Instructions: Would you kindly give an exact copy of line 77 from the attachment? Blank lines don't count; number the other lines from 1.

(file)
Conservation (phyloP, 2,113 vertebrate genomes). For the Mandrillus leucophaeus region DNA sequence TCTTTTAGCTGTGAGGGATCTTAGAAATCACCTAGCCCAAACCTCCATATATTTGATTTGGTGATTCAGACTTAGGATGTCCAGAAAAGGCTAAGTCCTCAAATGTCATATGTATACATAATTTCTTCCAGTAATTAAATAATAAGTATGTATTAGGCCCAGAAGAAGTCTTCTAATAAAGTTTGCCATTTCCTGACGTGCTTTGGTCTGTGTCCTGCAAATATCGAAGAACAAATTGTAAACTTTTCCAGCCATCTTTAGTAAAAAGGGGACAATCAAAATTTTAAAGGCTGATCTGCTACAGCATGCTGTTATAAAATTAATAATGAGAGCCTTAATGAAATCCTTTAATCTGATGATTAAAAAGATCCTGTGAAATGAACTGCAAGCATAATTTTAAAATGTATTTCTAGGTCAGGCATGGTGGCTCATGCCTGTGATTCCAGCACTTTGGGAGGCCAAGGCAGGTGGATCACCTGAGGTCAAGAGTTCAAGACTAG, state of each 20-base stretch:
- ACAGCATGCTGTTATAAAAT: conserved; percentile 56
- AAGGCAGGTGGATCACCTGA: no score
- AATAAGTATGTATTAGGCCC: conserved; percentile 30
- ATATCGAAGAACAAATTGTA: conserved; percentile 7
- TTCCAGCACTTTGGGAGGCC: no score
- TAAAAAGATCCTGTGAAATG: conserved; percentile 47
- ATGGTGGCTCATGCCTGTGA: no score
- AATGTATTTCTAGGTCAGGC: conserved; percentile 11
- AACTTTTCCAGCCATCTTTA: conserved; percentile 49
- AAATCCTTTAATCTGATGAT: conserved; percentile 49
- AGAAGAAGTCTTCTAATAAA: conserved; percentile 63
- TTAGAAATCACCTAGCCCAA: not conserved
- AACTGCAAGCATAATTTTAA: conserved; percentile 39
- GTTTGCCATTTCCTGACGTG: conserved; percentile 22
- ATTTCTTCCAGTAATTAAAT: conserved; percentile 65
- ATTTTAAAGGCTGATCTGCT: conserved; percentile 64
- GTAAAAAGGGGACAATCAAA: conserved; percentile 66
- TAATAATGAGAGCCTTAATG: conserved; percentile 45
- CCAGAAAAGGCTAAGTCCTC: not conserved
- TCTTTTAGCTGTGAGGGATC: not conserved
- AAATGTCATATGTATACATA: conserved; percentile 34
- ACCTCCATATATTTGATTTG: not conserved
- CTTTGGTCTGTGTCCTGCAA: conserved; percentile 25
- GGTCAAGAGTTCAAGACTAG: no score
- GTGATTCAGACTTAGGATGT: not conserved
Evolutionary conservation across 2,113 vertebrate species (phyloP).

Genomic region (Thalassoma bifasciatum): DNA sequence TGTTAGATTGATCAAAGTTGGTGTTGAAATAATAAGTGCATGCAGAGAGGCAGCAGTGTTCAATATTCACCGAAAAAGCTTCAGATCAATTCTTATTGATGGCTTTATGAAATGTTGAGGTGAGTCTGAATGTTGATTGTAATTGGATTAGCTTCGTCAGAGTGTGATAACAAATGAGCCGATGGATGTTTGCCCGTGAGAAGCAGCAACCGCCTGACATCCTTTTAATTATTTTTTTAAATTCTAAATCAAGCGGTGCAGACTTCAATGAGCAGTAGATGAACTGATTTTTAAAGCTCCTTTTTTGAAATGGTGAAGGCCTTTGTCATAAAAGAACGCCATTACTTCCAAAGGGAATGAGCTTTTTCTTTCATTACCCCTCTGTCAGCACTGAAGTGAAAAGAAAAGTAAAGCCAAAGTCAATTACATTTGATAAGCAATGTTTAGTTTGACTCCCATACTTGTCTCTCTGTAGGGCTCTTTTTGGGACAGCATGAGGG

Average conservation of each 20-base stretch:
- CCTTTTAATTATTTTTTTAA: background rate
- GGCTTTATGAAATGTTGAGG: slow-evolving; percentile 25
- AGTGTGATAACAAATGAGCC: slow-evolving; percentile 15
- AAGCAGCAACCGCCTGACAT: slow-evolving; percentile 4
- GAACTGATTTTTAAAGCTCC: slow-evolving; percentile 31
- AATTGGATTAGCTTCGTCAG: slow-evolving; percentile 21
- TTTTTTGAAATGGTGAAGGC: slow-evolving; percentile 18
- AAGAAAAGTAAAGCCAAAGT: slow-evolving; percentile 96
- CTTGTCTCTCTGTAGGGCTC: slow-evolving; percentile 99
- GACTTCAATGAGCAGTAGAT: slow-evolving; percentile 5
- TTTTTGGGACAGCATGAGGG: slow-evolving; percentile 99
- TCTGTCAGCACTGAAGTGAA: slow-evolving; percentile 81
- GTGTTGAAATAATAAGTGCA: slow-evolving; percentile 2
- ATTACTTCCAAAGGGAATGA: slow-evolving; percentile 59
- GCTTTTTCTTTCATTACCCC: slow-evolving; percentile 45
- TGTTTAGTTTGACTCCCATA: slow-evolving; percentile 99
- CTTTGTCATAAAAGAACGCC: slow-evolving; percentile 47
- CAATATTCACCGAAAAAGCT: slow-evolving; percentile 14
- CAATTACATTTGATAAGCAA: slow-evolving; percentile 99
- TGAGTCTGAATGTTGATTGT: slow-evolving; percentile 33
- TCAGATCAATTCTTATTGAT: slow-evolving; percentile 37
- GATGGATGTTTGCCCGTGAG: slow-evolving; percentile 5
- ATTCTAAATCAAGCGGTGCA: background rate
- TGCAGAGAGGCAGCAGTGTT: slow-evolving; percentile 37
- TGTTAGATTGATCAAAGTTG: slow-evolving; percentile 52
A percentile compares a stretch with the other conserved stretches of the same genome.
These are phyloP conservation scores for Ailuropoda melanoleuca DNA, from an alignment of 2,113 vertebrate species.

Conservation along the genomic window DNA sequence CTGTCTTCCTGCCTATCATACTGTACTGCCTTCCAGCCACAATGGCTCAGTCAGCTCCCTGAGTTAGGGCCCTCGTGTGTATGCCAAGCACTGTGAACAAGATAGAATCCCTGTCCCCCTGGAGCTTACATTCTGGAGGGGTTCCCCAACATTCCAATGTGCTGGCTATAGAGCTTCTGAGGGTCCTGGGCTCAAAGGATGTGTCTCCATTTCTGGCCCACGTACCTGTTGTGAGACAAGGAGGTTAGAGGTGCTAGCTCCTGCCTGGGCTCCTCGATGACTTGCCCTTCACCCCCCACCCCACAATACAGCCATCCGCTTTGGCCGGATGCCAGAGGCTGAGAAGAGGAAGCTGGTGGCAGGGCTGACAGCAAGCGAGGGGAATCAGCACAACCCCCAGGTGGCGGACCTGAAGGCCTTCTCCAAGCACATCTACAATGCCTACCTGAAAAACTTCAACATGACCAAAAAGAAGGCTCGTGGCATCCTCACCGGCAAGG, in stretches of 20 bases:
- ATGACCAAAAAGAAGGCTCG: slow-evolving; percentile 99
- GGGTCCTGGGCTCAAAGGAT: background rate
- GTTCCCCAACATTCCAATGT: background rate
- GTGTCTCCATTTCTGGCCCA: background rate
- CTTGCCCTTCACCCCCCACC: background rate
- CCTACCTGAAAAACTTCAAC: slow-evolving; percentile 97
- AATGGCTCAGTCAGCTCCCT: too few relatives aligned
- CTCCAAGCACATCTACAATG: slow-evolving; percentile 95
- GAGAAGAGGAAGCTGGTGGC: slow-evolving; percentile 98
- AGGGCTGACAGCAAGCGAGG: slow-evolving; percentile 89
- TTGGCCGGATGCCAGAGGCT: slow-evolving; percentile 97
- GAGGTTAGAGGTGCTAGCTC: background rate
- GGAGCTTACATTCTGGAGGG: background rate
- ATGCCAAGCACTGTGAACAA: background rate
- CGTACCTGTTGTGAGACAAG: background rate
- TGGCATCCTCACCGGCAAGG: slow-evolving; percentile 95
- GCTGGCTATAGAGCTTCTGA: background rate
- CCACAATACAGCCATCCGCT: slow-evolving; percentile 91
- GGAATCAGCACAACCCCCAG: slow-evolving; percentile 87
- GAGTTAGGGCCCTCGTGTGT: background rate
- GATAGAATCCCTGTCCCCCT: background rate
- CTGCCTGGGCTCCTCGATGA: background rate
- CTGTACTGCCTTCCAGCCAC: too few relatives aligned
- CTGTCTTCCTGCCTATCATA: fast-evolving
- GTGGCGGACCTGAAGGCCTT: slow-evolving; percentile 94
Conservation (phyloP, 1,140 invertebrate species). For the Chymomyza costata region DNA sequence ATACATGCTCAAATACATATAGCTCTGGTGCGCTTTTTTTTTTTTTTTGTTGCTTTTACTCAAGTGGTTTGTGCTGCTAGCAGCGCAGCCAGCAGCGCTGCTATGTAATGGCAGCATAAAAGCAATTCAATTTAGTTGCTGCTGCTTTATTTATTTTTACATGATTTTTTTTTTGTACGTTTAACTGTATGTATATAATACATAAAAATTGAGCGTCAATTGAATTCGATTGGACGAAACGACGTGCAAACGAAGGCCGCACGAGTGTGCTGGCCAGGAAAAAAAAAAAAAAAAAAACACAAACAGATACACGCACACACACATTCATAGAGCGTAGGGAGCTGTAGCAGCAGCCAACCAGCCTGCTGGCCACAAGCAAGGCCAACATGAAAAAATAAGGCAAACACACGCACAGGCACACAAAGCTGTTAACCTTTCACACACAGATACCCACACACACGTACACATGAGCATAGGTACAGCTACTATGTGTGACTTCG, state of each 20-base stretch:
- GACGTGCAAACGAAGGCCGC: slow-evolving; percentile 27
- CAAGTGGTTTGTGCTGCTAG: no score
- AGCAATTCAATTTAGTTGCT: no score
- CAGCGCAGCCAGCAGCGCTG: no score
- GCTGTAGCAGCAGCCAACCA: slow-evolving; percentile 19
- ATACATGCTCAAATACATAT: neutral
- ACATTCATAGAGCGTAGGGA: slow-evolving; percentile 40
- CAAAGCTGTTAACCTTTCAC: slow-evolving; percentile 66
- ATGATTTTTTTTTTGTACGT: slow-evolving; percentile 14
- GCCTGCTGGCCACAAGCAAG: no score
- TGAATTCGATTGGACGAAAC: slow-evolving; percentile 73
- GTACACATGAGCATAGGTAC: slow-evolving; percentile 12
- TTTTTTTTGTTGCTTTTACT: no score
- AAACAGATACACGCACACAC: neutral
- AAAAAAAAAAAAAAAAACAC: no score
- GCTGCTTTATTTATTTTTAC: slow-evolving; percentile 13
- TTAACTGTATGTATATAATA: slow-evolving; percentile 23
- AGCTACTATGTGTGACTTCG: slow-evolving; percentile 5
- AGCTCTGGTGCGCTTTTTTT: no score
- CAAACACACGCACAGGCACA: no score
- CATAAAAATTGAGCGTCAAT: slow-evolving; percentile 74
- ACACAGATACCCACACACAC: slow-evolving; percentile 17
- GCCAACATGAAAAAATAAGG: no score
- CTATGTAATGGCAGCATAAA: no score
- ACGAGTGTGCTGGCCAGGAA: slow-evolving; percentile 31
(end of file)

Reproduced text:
- GAGTTAGGGCCCTCGTGTGT: background rate